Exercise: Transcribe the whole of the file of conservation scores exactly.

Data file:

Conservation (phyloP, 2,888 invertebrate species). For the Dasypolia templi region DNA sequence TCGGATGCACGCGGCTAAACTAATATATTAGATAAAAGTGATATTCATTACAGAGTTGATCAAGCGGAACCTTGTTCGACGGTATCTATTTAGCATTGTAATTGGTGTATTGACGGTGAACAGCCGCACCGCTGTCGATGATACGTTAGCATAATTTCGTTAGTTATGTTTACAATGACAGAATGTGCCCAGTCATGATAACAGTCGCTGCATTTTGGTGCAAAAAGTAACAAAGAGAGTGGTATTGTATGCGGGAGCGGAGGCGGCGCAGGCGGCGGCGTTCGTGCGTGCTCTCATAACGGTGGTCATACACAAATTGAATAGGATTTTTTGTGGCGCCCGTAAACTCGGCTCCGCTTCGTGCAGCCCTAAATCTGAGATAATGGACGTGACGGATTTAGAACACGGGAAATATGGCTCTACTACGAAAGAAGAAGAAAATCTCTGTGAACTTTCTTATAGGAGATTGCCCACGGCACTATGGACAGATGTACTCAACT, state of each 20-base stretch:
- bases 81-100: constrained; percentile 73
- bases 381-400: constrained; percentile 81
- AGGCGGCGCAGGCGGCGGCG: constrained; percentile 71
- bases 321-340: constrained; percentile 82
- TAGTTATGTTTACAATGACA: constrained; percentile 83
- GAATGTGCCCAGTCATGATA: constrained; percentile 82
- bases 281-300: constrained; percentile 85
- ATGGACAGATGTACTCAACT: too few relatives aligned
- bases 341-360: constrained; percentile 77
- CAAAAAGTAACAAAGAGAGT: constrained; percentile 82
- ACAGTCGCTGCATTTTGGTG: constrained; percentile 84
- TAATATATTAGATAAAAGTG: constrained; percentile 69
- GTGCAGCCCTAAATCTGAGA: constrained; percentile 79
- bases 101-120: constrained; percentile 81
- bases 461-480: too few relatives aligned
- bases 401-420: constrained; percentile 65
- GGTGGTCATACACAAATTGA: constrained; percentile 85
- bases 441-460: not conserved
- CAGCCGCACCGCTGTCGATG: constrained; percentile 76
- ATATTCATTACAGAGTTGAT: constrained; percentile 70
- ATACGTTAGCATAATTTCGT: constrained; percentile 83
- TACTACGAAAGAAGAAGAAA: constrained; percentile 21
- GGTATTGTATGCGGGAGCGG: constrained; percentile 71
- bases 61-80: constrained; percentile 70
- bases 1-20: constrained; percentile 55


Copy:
Conservation (phyloP, 2,888 invertebrate species). For the Dasypolia templi region DNA sequence TCGGATGCACGCGGCTAAACTAATATATTAGATAAAAGTGATATTCATTACAGAGTTGATCAAGCGGAACCTTGTTCGACGGTATCTATTTAGCATTGTAATTGGTGTATTGACGGTGAACAGCCGCACCGCTGTCGATGATACGTTAGCATAATTTCGTTAGTTATGTTTACAATGACAGAATGTGCCCAGTCATGATAACAGTCGCTGCATTTTGGTGCAAAAAGTAACAAAGAGAGTGGTATTGTATGCGGGAGCGGAGGCGGCGCAGGCGGCGGCGTTCGTGCGTGCTCTCATAACGGTGGTCATACACAAATTGAATAGGATTTTTTGTGGCGCCCGTAAACTCGGCTCCGCTTCGTGCAGCCCTAAATCTGAGATAATGGACGTGACGGATTTAGAACACGGGAAATATGGCTCTACTACGAAAGAAGAAGAAAATCTCTGTGAACTTTCTTATAGGAGATTGCCCACGGCACTATGGACAGATGTACTCAACT, state of each 20-base stretch:
- bases 81-100: constrained; percentile 73
- bases 381-400: constrained; percentile 81
- AGGCGGCGCAGGCGGCGGCG: constrained; percentile 71
- bases 321-340: constrained; percentile 82
- TAGTTATGTTTACAATGACA: constrained; percentile 83
- GAATGTGCCCAGTCATGATA: constrained; percentile 82
- bases 281-300: constrained; percentile 85
- ATGGACAGATGTACTCAACT: too few relatives aligned
- bases 341-360: constrained; percentile 77
- CAAAAAGTAACAAAGAGAGT: constrained; percentile 82
- ACAGTCGCTGCATTTTGGTG: constrained; percentile 84
- TAATATATTAGATAAAAGTG: constrained; percentile 69
- GTGCAGCCCTAAATCTGAGA: constrained; percentile 79
- bases 101-120: constrained; percentile 81
- bases 461-480: too few relatives aligned
- bases 401-420: constrained; percentile 65
- GGTGGTCATACACAAATTGA: constrained; percentile 85
- bases 441-460: not conserved
- CAGCCGCACCGCTGTCGATG: constrained; percentile 76
- ATATTCATTACAGAGTTGAT: constrained; percentile 70
- ATACGTTAGCATAATTTCGT: constrained; percentile 83
- TACTACGAAAGAAGAAGAAA: constrained; percentile 21
- GGTATTGTATGCGGGAGCGG: constrained; percentile 71
- bases 61-80: constrained; percentile 70
- bases 1-20: constrained; percentile 55